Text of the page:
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Speaker Mike Johnson's "covenant marriage" doesn't make it more meaningful
The idea, meant to strengthen marriage, actually makes it harder to leave a bad one
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It’s been somewhat jarring over the past week to hear mainstream media commentators describe Speaker of the House Mike Johnson through his myriad connections to right-wing evangelical groups. For so many people, it’s their first introduction to Creationism and pseudo-historian David Barton and Christian Nationalism. It’s bizarre to hear people react with virgin ears to the existence of Ark Encounter!
But one of the lesser-known aspects of his life, even to people familiar with white evangelical circles, is his “covenant marriage” to Kelly Johnson.
In 1997, in response to rising divorce rates, conservatives in Louisiana passed a law giving (straight) couples the option of a “covenant marriage.” In essence, this would be a marriage contract with stricter rules. Unlike the marriages of normal couples, it would be much harder to break this contract.
(More than anything, it was really just a way for conservative Christians to send a message to the country that their marriages were stronger than everyone else’s.)
Any couple who entered into such a contract would be required to go through pre-marital counseling. More importantly, they could only end their marriages if there was “adultery, abuse, abandonment or a lengthy separation.”
The Johnsons, who were married in 1999, were among the most prominent couples to get hitched under the new law. They were also two of its biggest proponents. And why not? Johnson was a law student who helped draft the law, and he worked with Christian hate group leader Tony Perkins, then a Louisiana legislator, to get it passed.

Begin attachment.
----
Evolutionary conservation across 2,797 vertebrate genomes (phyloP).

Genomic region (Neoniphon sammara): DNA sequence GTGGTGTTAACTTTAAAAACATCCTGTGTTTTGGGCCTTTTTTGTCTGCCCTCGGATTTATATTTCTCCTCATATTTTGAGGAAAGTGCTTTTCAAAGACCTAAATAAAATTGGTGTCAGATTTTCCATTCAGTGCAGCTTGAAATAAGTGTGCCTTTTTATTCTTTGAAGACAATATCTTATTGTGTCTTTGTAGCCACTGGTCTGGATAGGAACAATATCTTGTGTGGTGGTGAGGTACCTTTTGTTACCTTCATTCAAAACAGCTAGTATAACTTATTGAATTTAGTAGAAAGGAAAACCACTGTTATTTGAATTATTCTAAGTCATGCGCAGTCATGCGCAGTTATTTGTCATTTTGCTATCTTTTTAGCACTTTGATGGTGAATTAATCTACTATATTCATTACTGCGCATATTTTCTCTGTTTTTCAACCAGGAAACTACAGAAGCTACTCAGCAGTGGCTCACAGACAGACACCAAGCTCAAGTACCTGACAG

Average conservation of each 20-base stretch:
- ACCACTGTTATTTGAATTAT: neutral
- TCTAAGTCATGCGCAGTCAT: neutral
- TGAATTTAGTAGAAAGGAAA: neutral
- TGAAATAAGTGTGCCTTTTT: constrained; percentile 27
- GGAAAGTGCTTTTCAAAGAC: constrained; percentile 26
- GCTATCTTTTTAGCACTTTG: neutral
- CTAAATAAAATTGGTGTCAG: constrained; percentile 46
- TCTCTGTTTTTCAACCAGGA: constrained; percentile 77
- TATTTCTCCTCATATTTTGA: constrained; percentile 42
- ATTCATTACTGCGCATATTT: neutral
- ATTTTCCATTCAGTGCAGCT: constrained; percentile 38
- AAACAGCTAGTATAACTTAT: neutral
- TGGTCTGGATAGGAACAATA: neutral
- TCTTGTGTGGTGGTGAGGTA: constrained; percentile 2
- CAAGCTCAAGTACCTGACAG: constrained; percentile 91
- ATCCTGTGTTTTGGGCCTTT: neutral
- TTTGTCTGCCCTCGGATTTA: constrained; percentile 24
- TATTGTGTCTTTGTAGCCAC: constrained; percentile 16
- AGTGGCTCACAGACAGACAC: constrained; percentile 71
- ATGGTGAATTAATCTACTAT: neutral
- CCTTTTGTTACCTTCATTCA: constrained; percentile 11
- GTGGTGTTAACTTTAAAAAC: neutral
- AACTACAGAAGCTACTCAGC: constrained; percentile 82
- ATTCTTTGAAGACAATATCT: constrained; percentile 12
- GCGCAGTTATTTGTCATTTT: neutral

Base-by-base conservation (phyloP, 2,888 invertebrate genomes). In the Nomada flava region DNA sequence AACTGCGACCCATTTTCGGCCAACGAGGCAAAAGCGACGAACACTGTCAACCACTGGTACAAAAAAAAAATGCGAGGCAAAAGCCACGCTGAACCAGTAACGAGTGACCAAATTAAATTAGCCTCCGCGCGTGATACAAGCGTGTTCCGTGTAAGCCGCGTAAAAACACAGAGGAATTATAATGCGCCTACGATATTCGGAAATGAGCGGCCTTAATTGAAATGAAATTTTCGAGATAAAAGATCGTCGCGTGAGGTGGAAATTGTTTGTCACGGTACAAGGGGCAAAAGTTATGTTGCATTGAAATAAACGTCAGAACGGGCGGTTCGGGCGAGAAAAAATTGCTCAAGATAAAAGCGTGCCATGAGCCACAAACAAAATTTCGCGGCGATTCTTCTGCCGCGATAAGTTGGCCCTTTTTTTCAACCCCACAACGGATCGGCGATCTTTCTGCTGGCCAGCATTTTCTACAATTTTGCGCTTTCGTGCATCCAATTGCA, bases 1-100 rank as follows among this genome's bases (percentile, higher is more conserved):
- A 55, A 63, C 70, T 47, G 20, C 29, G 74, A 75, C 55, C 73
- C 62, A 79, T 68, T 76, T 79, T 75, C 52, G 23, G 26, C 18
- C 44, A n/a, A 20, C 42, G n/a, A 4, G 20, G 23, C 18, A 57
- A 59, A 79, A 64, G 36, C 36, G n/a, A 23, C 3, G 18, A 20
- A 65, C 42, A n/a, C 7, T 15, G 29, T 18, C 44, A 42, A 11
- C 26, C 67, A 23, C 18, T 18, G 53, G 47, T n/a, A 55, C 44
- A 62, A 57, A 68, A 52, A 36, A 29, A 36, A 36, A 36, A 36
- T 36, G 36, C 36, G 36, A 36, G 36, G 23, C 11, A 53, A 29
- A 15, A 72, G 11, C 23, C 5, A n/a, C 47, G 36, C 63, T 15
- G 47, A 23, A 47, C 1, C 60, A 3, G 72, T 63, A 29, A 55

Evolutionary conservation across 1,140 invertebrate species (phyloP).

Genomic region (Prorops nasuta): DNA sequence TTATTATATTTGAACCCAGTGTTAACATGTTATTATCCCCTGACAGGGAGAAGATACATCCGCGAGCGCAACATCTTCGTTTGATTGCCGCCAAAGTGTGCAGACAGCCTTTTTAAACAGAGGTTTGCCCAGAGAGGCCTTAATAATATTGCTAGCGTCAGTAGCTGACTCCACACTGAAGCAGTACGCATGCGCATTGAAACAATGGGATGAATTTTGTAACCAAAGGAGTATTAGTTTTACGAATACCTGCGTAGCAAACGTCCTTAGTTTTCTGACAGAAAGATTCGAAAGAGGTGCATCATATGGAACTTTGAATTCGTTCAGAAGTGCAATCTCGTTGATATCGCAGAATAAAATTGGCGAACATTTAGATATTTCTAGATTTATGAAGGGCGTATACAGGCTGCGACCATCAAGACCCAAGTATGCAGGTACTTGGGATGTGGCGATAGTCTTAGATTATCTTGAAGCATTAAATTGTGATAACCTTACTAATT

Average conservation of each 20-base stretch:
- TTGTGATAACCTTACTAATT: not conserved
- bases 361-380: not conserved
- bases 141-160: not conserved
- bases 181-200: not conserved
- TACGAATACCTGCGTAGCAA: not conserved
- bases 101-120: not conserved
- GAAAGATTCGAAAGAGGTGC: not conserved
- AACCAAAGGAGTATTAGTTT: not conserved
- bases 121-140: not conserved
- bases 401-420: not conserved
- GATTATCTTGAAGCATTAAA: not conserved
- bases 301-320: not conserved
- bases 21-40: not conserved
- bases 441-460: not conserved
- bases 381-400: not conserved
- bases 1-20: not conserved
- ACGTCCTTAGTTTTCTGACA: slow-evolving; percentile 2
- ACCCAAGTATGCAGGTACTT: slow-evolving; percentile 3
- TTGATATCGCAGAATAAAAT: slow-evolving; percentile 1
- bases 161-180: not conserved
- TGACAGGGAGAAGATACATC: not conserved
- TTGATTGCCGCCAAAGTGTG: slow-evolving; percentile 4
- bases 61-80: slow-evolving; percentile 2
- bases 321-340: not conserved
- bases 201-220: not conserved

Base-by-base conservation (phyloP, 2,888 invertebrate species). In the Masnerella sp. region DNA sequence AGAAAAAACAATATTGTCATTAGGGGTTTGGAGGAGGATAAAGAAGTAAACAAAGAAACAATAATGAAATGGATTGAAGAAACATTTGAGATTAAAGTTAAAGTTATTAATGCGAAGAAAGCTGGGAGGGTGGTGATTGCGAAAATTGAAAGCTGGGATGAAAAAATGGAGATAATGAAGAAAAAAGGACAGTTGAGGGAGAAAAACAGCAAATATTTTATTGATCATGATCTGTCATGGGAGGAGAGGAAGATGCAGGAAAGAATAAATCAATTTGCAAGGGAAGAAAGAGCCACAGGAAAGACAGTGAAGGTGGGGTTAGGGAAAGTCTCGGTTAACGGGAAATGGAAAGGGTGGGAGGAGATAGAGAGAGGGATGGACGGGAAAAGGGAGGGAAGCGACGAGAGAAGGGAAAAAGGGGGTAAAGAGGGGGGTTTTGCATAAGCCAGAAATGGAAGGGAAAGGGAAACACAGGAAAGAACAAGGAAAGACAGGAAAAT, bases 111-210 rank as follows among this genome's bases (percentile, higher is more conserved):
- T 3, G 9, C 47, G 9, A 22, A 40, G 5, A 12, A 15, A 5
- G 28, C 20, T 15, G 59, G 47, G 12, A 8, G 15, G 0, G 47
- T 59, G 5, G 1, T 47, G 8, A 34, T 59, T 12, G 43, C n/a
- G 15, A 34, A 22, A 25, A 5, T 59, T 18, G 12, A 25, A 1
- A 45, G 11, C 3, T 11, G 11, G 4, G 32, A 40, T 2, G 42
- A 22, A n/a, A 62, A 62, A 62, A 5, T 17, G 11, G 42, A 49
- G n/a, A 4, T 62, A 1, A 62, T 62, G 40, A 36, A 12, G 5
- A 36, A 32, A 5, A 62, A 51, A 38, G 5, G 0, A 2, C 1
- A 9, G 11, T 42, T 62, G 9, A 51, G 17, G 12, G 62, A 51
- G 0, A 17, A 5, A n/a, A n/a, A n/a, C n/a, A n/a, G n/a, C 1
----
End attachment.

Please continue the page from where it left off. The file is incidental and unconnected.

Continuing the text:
“In my generation, all we’ve ever known is the no-fault scheme, and any deviation from that seems like a radical move,” the then-28-year-old Johnson said of divorce. “Because so few people have chosen covenant marriage in Louisiana, it seems like an unpopular choice. It’s not unpopular. It’s just unknown. Once the message is out there, a whole lot more people will choose it.”
A whole lot more people did not, in fact, choose it.
As Slate noted, only two other states followed suit (Arizona in 1998 and Arkansas in 2001) and under 2% of married couples opted for the more stringent contract. Most couples were perfectly satisfied with their traditional marriage vows.
That didn’t stop the Johnsons from continuing to praise it with their Holier-Than-Thou attitudes:
… He told the AP he was trying to persuade all of his friends to convert their marriages. According to NOLA.com, the Johnsons became “the poster couple” for covenant marriage. Just a few months after the AP article, Mike and Kelly were on Good Morning America, talking to Diane Sawyer about being among the few such couples in the country. When Sawyer asked Kelly about her decision, Kelly, charming and smiling, made the idea seem romantic.
If it works for them, so be it. But there’s an obvious problem with this kind of “heightened” marriage contract: It assumes that people go into marriages with one foot already out the door. That’s not how it works. Most people take their marriage vows seriously, certainly at first. They have every intention of staying together for life. The fact that no-fault divorce is an option doesn’t bother them because they don’t believe they’ll need it.
But, of course, some people eventually do.